Mobile phone service providers are failing to provide adequate coverage and are selling consumers products they cannot use, according to the Telecommunications Industry Ombudsman.
- The ombudsman received 63,000 complaints about mobile phones in two years
- People have been left without phone coverage during emergencies
- Help services operated by online bots and automation don’t suit all customers
A report released on Wednesday shows the ombudsman’s office received 63,000 complaints about mobile phones from July 2020 to March 2022.
It details examples of people who became stuck without mobile phone service in an emergency.
“People go in with an idea of what they think they want and they’re being sold products they may not want, need or understand,” Telecommunications Industry Ombudsman Cynthia Gebert said.
Some people living in high-risk emergency areas told the ombudsman they had lost all communication lines during emergencies and struggled to have phone service restored.
“During our community outreach events, 10 consumers living in rural areas told us there were extensive delays restoring their mobile service following a natural disaster,” the ombudsman’s report states.
“Some consumers said that even after these delays, their service was less reliable than before the disaster.”
The report shows use of phones has changed in the past decade.
People now use smartphones for banking, two-factor authentication, doctor’s appointments, directions and emergency warnings.
Ms Gebert said it meant reliable access to the network was more important than ever.
“It moves from a sense of helplessness which some people feel when they don’t have it on an everyday basis to a question of life and death when we’re in a natural disaster situation,” she said.
The report found people living in areas of no service were sold plans contracted to providers with no coverage in their areas.
“It has the possibility to affect particularly the most vulnerable in quite a significant way,” Ms Gebert said.
Between 2020 and 2022, the ombudsman received 5,811 complaints of poor phone coverage.
Ms Gebert said people should question new products marketed to them and providers needed to pay more attention.
She said to ask about coverage maps and whether or not a customer would get service.
“We’ve got examples of customers who might come in from regional and rural settings into metro settings and the service they’re being sold won’t work at home … that is not OK,” she said.
“Are you actually going to get the coverage consistently if you’re moving around your farm and if it’s not what you thought you were getting, talk to your telco.”
The report states low-cost smaller telcos often provide very limited access to customer service agents over the phone.
It’s recommendations include making it easier to talk to a “real person” on the phone rather than an online robot, more honest sales pitches and payment methods better suited to individuals.
“We really want the telco industry to really listen and stand up to hear what their customers want and need,” Ms Gebert said.
She urged people unable to reasonably resolve disputes to contact her office.
“There are obligations to refer to us when certain complaints can’t get resolved, I’m not seeing a rush on people being referred to us by providers,” Ms Gebert said.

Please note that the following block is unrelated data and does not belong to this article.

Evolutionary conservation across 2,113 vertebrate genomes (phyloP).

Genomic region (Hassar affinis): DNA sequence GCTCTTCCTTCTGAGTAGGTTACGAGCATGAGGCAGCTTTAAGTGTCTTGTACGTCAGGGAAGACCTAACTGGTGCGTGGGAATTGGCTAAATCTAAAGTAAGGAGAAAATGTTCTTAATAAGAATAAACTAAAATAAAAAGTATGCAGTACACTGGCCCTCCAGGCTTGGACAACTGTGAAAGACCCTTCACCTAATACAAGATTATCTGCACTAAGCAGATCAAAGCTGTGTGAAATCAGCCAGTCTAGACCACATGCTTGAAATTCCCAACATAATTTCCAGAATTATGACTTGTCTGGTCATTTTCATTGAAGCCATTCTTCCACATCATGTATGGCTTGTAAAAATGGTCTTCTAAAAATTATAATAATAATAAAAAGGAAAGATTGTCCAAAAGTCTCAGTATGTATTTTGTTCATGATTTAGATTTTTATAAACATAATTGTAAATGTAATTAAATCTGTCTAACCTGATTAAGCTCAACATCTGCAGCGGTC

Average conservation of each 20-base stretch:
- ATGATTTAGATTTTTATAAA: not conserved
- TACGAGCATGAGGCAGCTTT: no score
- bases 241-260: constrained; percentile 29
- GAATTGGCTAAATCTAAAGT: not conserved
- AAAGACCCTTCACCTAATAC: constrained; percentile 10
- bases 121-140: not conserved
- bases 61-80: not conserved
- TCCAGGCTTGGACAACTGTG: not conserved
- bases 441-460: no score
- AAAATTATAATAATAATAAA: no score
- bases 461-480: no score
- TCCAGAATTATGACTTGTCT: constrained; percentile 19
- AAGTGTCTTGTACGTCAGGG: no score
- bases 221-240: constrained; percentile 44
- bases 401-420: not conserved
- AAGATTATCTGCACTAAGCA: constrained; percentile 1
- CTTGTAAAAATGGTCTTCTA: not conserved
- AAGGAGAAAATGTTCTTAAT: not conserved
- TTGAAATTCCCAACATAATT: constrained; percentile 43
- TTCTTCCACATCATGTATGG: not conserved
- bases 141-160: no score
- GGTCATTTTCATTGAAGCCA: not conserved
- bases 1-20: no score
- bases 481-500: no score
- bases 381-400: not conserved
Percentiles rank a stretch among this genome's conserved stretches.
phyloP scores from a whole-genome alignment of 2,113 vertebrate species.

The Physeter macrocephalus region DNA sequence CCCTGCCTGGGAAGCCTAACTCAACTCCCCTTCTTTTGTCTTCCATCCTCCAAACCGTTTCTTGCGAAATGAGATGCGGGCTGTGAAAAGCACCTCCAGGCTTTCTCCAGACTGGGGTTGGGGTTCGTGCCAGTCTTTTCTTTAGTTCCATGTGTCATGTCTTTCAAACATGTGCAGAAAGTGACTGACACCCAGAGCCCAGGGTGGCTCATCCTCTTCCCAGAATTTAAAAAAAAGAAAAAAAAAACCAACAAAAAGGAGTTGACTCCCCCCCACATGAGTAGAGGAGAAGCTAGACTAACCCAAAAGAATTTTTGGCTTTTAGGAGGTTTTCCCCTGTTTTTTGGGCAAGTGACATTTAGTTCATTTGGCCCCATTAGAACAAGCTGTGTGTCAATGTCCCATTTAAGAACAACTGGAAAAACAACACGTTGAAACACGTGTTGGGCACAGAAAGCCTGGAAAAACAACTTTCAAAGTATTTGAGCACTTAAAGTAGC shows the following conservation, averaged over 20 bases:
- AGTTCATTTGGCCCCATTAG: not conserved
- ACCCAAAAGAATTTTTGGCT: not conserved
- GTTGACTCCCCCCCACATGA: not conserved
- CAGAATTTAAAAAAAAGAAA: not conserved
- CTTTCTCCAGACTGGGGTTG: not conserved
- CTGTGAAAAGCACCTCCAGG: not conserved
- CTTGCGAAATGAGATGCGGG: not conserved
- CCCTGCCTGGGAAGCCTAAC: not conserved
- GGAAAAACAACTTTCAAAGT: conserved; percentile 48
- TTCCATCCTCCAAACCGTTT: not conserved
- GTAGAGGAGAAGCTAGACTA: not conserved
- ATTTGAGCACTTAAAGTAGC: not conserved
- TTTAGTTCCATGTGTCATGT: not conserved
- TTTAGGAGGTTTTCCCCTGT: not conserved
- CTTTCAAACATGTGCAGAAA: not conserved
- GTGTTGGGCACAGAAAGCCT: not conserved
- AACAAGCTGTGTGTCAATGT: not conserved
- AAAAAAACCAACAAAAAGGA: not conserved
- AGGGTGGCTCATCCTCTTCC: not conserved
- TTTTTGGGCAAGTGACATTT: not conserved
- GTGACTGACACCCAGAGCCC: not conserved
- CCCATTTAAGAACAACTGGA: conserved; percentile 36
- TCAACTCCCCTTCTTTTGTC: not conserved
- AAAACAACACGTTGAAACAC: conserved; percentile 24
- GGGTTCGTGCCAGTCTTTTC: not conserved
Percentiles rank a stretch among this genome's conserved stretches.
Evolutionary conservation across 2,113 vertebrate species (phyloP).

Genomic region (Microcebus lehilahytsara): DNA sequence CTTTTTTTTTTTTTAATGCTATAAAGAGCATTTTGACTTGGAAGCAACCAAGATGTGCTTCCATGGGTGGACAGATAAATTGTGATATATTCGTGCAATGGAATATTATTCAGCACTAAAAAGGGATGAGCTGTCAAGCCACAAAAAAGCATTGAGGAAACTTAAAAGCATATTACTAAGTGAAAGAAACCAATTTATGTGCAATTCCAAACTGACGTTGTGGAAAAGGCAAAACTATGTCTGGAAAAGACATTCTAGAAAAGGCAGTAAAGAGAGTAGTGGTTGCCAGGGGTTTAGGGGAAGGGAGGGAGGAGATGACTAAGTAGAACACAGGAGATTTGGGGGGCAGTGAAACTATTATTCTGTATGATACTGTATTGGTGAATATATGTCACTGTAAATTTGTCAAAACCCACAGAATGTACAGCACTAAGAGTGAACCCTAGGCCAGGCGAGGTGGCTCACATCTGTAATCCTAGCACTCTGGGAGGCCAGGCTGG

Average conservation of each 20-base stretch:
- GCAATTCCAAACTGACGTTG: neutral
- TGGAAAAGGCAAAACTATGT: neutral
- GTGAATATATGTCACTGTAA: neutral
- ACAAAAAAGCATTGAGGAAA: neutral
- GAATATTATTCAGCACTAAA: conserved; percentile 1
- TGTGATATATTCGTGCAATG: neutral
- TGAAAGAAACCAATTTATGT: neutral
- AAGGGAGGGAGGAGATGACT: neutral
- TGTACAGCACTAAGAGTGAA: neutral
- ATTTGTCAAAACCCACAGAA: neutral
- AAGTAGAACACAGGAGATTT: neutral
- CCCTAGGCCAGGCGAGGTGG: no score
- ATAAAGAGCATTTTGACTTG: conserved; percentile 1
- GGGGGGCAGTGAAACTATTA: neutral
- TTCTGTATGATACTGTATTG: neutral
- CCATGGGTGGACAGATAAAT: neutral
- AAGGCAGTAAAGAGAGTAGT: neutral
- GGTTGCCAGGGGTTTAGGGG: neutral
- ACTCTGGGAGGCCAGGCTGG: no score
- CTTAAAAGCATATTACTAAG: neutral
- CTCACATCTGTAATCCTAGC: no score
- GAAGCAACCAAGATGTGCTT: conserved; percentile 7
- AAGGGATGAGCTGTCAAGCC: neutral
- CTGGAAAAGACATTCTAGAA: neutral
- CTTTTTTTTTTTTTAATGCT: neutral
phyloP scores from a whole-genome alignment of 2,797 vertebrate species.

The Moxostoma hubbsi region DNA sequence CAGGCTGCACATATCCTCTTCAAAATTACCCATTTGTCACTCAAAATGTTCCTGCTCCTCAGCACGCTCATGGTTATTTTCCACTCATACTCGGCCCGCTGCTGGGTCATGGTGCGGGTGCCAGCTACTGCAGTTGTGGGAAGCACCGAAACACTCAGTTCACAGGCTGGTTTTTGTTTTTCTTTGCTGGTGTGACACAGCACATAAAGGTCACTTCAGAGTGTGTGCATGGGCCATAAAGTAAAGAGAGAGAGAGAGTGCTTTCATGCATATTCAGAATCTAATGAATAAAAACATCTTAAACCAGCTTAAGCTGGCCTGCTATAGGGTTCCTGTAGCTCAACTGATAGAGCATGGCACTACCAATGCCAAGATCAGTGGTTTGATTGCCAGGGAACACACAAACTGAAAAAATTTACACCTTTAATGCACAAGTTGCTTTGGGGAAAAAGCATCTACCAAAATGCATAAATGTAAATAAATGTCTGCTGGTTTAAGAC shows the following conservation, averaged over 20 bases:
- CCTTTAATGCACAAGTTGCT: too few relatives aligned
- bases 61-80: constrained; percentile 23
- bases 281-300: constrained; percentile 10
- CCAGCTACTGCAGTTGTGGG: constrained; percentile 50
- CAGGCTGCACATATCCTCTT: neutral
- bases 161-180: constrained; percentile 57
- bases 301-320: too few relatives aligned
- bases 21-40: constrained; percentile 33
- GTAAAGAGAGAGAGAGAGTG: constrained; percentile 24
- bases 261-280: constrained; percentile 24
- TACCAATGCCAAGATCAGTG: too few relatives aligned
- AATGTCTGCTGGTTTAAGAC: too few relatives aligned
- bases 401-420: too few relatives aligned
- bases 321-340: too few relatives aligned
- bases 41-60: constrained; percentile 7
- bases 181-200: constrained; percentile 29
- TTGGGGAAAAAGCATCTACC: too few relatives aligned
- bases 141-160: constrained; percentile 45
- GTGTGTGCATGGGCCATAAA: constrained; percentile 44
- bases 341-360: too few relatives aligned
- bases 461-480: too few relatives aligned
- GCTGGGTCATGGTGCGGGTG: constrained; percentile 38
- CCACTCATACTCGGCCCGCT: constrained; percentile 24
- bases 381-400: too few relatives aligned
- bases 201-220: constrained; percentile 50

Customer Marc Chick said he lived just outside Wangaratta — a regional centre with a population of 30,000.
He said he had a smartphone designed to operate on the 4G network but had to lock it onto the 3G network because 4G did not work where he lived and worked.
He said his phone signal came from Beechworth, 40 kilometres away, despite there being a tower 8 kilometres from his home.
He has rigged up an antenna using an old 3G internet dongle to operate his mobile phone at his workshop.
“It’s that bloody unreliable,” Mr Chick said.
“When I’m in the workshop I’ve actually got the phone hooked up to the antenna.”
Phone lines cut during fires
Far East Gippsland resident Brett Davies said there was no mobile phone coverage where he lived and he communicated with the outside world via satellite landline and internet.
Mr Davies said he currently couldn’t leave his home because a landslip had blocked his road to East Gippsland.
He said he had previously been without a landline for three months when all lines were burnt in the Black Summer bushfires.
Telstra has since installed a solar battery operated satellite tower on his neighbour’s property.
Mr Davies said he was using a satellite landline phone.
“It works most of the time,” Mr Davies said.
Optus managing director of customer service, Maurice McCarthy, said Optus was “raising the bar” in its customer service.
“We continually listen to our customers and work to resolve their queries, simply and efficiently,” Mr McCarthy said.
Telstra challenges findings
However, Telstra said in the nine months to March 2022 the telco had received fewer complaints overall.
“This [ombudsman’s] report covers an extraordinary period of time [July 2020 to March 2022] during which Covid-19 and extreme weather conditions challenged us to take action and support those customers facing financial hardship more than ever before,” a Telstra spokesperson said.
Telstra said complaints to the ombudsman about its services had almost halved in the 2021/22 financial year and complaints about mobile phones and coverage had dropped by a quarter.
The company said in the past two years it had changed credit assessment processes to check whether people could afford products prior to selling, introduced up-front plans and scrapped excess data charges.